Elusive Mercury at Its Best Now for Southern Stargazers

October 2012 Mercury Sky Map
The sky at sunset as seen from the Southern Hemisphere, in this case Melbourne Australia. Mercury is at its best this week, joining Mars, Antares, and Alpha and Beta Centauri. (Image credit: Starry Night Software)

The planet Mercury is one of the brightest objects in the sky, but the elusive rocky world is always a challenge to observe, though it is a prime target for planet-seeking observers in the Southern Hemisphere.

Because Mercury orbits close to our sun, it never strays far from the sun's bright glow. Even when it is farthest from the sun, as it is this week, Mercury's position in the sky often makes it difficult to see.

The problem is that the angle which the ecliptic — the path that the sun, moon, and planets follow across the sky — is sometimes tilted so that it makes a shallow angle with the horizon. So, even though Mercury is far from the sun, it is still very close to the horizon at sunset.

This is the situation this week for observers in the Northern Hemisphere. As usually happens, a poor angle for northern observers turns out to be a good angle for Southern Hemisphere observers. The sky map accompanying this guide shows the view of as viewed from Melbourne, Australia.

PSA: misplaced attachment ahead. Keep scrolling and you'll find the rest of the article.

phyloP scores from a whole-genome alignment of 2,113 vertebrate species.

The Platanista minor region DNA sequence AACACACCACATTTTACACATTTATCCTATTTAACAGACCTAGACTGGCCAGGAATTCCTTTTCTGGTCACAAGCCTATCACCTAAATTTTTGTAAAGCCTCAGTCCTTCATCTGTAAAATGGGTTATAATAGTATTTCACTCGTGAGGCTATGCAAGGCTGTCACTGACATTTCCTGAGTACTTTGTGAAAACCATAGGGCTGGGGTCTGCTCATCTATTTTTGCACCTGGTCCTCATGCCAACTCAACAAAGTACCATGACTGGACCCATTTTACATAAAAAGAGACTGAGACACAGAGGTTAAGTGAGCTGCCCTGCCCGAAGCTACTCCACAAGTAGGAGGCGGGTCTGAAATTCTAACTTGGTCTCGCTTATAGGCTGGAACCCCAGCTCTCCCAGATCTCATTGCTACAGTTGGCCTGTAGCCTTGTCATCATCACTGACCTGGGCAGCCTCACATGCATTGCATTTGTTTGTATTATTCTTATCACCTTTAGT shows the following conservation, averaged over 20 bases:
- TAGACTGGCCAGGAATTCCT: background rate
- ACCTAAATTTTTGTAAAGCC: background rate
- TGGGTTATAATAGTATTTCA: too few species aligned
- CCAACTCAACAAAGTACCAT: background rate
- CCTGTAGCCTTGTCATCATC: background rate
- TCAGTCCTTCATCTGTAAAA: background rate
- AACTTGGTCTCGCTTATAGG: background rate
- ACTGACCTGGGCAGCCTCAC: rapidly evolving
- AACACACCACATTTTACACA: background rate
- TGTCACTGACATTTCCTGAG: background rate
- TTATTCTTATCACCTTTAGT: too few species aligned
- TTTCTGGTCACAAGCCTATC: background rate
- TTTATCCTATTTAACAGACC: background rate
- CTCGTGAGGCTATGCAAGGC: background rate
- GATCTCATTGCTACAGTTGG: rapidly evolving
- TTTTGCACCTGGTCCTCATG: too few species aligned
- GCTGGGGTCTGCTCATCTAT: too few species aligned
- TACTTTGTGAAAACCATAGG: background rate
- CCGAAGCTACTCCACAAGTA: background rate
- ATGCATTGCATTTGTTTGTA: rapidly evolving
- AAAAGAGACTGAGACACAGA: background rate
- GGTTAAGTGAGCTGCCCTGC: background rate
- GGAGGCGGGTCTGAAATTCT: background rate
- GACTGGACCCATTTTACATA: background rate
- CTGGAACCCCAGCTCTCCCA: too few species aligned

From Melbourne, the ecliptic appears to rise almost straight up from the horizon, putting Mercury in a very favorable spot. Mars is even higher above the horizon, and the bright red giant star Antares is between the two. Off to the left are two more bright stars, Rigil Kentaurus and Hadar.

"Rigil Kentaurus" is an alternative name for the star system also known as Alpha Centauri, which has been much in the news in the last few days because of the discovery of an Earth-sized planet around one of its component stars.

Southern observers may need to wait a while after sunset for the sky to darken enough to let them spot Mercury and its companions; binoculars will help.

Northern observers will have a much more difficult time. Mercury, Mars and Antares will be much lower in the sky, way off to the left of the setting sun, and Hadar and Rigil Kentaurus will be completely below their horizon.

This article was provided to SPACE.com by Starry Night Education, the leader in space science curriculum solutions. Follow Starry Night on Twitter @StarryNightEdu.

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Geoff Gaherty
Starry Night Sky Columnist

Geoff Gaherty was Space.com's Night Sky columnist and in partnership with Starry Night software and a dedicated amateur astronomer who sought to share the wonders of the night sky with the world. Based in Canada, Geoff studied mathematics and physics at McGill University and earned a Ph.D. in anthropology from the University of Toronto, all while pursuing a passion for the night sky and serving as an astronomy communicator. He credited a partial solar eclipse observed in 1946 (at age 5) and his 1957 sighting of the Comet Arend-Roland as a teenager for sparking his interest in amateur astronomy. In 2008, Geoff won the Chant Medal from the Royal Astronomical Society of Canada, an award given to a Canadian amateur astronomer in recognition of their lifetime achievements. Sadly, Geoff passed away July 7, 2016 due to complications from a kidney transplant, but his legacy continues at Starry Night.